European Union launches 2020 EU Prize for Journalism in Georgia
On 3 May, the EU marked World Press Freedom Day in Georgia by launching the 2020 EU Prize for Journalism. This is the ninth edition of the prize, run jointly by the EU Delegation and the EU Monitoring Mission in Georgia.
The 2020 EU Prize for Journalism will be awarded in six categories covering print, online and broadcast media. It also includes the Special Prize for Peace Journalism, which is awarded by the European Union Monitoring Mission (EUMM) for conflict-sensitive journalism contributing to confidence building and peace.
Each winner in the six categories will receive €1,500. The winner of the EUMM Special Prize for Peace Journalism will receive a one-month fellowship with the Institute of War and Peace Reporting in London.
The deadline for submission of all entries is 15 December 2020. The application form, rules and submission guidelines are available at www.euprizejournalism.ge
The EU Prize for Journalism was introduced in 2012 to highlight and encourage high-quality media work in Georgia. According to the EU, this is now one of the longest running journalism competitions in the country.
Find out more
EU launches new project to target organised crime in the Eastern Neighbourhood
A new Europol-led project, funded by the European Union, has been launched, focused on strengthening the capacity of Armenia, Azerbaijan, Belarus, Georgia, Moldova and Ukraine to fight organised crime more effectively. The project will contribute to reducing crime and creating a safer living space for citizens in the region.
Through this four-year initiative, Europol will support cooperation between law enforcement authorities, both on a strategic and operational level. Special funding will enable the Eastern Partner countries to participate in operational activities against some of the ten most significant threats to EU security listed under the EU Policy Cycle. Existing networks for information sharing and operational cooperation may be further extended into joint investigations to improve the effectiveness in fighting transnational organised crime.
“This initiative is an important step in developing strong operational cooperation and trust between the law enforcement authorities of the EU Member States and our Eastern partners,” said Catherine De Bolle, Executive Director of Europol. “Our aligned efforts will bring a stronger response to the common challenges and cross-border threats we face.”
Lawrence Meredith, Director for Neighbourhood East at the European Commission, stated: “Organised crime networks operate across national borders and destabilise the entire region. Tackling serious and organised crime is a shared challenge by the European Union and its partner countries. By strengthening the strategic and operational cooperation between Europol and partner countries, we are proud to contribute to joint investigation successes.”
Located along the Black Sea and forming part of the ‘heroin route’ from the Middle East to Europe, all six Eastern Partner countries are threatened by organised criminal groups active in the area. These groups are involved in migrant smuggling, organised property crime, trafficking in human beings, firearms and drug trafficking, money laundering, and other related crimes such as document fraud. These criminal syndicates threaten not only the safety and security of people, but also the stability of the Eastern Partnership region and of the whole EU. More cooperation between law enforcement authorities of EU Member States and the Eastern Neighbourhood countries is crucial to improving the effectiveness of the common response to organised crime across borders.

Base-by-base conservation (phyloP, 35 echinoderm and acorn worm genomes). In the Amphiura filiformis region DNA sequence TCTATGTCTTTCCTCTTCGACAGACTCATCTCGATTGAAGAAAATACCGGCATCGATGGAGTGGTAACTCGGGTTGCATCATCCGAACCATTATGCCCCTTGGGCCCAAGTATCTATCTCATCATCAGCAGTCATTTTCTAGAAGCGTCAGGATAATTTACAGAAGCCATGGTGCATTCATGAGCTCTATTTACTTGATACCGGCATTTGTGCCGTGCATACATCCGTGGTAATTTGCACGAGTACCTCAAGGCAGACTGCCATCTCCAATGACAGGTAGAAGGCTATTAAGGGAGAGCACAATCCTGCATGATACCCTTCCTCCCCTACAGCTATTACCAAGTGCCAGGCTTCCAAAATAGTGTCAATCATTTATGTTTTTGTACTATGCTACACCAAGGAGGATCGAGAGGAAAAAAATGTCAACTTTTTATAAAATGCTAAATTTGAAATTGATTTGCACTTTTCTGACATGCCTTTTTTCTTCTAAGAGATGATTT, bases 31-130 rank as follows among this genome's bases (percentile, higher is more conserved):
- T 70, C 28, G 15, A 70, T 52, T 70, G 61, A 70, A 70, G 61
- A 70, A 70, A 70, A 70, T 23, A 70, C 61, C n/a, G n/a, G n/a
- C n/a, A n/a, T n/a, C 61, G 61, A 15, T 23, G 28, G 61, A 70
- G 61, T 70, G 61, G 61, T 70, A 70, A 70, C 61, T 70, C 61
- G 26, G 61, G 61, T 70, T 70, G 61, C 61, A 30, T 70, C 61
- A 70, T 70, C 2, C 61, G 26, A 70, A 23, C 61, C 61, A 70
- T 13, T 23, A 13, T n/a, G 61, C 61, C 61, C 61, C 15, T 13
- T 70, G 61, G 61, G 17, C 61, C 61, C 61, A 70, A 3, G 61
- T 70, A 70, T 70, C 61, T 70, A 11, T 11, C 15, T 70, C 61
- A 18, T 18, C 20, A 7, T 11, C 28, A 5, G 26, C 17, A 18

As part of a larger €10 million EU cooperation initiative, the EU has dedicated €2.5 million to support the project that will run for the next four years. Two other components are focused on law enforcement training and threat assessment (a project led by Cepol with the participation of Europol) and on criminal asset recovery (managed by the United Nations Interregional Crime and Justice Research Institute - UNICRI).
UN and EU launch ambitious initiative for gender equality in Eastern Partnership
With support from the European Union, the two UN sister agencies will work with government bodies and civil society partners in six countries to challenge deeply ingrained gender stereotypes, increase men’s involvement in domestic work and childcare, and engage with potential perpetrators to prevent gender-based violence.
UN Women and UNFPA, together with the European Union (EU), have launched a three-year regional programme to tackle gender stereotypes and gender-based violence in six countries of the Eastern Partnership: Armenia, Azerbaijan, Belarus, Georgia, Moldova, and Ukraine.
The programme, entitled “EU 4 Gender Equality: Together Against Gender Stereotypes and Gender-Based Violence,” ultimately seeks to strengthen equal rights and opportunities for women and men by challenging perceptions about men’s and women’s roles in the family and in society and working to eliminate gender-based violence.
“This is our first regional programme covering gender equality in the Eastern Partnership region and we are intensely proud of it,” said Lawrence Meredith, Director for Neighbourhood East in the Directorate-General for Neighbourhood and Enlargement Negotiations at the European Commission. “We can and we will do more to develop this underused economic and social potential with our Eastern neighbours. As we emerge from the pandemic, we will propose that the future Eastern Partnership be more inclusive.”
A first of its kind, the programme has been informed by an in-depth situation analysis and intergovernmental consultations with the six countries. It is designed to engage a wide range of government bodies, civil society organizations, and individuals.